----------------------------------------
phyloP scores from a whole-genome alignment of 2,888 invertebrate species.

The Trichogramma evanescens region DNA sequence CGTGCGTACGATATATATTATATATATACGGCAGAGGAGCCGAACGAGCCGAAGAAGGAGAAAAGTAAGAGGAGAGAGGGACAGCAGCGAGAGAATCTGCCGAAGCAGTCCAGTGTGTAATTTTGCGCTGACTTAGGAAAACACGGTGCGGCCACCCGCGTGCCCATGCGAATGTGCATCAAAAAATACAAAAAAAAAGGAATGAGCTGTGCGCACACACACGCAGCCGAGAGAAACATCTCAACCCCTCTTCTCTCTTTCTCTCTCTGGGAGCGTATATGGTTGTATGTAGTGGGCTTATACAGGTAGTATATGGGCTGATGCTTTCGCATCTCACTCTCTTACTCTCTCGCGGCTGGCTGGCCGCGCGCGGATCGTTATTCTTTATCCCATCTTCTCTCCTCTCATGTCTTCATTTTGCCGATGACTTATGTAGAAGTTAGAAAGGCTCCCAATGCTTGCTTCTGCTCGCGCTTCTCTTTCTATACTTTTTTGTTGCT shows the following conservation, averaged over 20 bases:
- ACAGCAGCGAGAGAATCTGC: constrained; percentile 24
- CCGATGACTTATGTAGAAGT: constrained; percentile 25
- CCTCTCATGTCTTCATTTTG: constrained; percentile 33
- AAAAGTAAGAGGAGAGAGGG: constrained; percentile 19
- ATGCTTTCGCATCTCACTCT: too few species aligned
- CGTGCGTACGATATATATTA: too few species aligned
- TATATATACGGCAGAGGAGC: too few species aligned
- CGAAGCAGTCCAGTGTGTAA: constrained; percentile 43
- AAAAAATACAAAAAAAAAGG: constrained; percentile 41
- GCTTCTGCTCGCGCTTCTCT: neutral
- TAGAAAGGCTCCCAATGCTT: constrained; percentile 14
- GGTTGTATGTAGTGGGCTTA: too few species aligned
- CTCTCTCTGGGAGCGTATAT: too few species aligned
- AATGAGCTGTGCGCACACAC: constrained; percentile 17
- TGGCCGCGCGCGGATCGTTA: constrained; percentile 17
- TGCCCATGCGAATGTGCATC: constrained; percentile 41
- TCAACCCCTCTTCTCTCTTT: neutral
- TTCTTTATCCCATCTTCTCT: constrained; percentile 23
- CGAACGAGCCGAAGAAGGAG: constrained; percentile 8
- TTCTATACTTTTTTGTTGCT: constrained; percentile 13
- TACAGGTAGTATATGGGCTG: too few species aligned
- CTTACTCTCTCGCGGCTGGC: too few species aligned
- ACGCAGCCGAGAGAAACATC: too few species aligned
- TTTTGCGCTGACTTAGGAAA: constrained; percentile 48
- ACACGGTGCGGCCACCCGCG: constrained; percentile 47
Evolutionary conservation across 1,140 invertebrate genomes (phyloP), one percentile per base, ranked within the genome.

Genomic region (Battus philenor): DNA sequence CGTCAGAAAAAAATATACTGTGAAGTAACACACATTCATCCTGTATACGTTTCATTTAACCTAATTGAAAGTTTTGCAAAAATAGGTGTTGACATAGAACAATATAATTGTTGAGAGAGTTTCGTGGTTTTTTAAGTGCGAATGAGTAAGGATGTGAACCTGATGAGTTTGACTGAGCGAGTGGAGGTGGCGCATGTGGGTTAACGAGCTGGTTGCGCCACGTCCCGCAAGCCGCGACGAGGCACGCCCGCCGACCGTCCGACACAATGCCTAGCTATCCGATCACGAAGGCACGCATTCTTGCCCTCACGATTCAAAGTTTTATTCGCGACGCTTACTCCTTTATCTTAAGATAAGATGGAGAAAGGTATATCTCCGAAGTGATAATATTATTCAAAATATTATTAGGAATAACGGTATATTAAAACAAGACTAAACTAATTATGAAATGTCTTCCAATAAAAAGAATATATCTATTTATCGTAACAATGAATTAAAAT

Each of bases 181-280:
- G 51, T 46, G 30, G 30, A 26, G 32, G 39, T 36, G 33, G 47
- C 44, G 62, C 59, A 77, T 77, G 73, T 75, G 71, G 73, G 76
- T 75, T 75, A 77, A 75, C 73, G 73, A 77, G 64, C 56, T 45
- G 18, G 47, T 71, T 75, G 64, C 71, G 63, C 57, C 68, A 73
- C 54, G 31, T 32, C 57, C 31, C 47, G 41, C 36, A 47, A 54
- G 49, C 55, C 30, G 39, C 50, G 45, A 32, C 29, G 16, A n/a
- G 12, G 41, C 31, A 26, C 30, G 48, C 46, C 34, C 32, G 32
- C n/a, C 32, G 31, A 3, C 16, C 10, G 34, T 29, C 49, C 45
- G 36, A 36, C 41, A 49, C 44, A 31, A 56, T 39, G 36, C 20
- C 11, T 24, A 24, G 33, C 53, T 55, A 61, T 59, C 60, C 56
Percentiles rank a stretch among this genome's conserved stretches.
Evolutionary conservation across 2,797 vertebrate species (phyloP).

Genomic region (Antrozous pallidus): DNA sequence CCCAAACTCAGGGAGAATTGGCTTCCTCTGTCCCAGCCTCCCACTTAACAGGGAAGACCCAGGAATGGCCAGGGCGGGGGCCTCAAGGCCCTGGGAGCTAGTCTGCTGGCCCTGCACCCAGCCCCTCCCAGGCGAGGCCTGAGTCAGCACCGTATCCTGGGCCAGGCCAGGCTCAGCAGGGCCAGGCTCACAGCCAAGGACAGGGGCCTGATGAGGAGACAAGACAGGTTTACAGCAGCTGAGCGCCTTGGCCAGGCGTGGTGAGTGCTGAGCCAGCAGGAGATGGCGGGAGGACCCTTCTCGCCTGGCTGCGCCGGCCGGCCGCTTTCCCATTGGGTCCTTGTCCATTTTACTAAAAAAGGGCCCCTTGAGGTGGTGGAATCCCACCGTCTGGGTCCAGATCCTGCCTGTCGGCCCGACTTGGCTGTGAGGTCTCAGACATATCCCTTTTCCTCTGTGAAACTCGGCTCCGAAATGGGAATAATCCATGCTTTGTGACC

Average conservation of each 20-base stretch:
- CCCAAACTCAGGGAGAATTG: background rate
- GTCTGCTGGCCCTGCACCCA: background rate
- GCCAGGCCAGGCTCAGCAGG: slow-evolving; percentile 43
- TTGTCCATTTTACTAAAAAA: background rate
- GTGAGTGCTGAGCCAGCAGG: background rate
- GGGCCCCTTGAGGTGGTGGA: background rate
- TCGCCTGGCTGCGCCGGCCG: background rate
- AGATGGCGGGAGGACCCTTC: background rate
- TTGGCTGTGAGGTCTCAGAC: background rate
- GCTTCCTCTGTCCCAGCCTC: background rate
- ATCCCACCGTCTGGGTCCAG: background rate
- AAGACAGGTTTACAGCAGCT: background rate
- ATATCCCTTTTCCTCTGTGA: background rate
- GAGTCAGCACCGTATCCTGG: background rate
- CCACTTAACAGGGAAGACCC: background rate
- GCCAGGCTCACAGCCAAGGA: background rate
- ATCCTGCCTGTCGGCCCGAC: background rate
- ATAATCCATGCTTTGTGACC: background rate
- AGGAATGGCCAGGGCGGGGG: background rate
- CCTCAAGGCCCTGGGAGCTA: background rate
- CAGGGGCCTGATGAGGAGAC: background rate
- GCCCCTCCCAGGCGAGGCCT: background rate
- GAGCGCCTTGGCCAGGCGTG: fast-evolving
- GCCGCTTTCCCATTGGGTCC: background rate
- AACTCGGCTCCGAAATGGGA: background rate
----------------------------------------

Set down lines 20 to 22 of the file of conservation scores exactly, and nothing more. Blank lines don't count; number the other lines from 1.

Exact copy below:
- TTCTTTATCCCATCTTCTCT: constrained; percentile 23
- CGAACGAGCCGAAGAAGGAG: constrained; percentile 8
- TTCTATACTTTTTTGTTGCT: constrained; percentile 13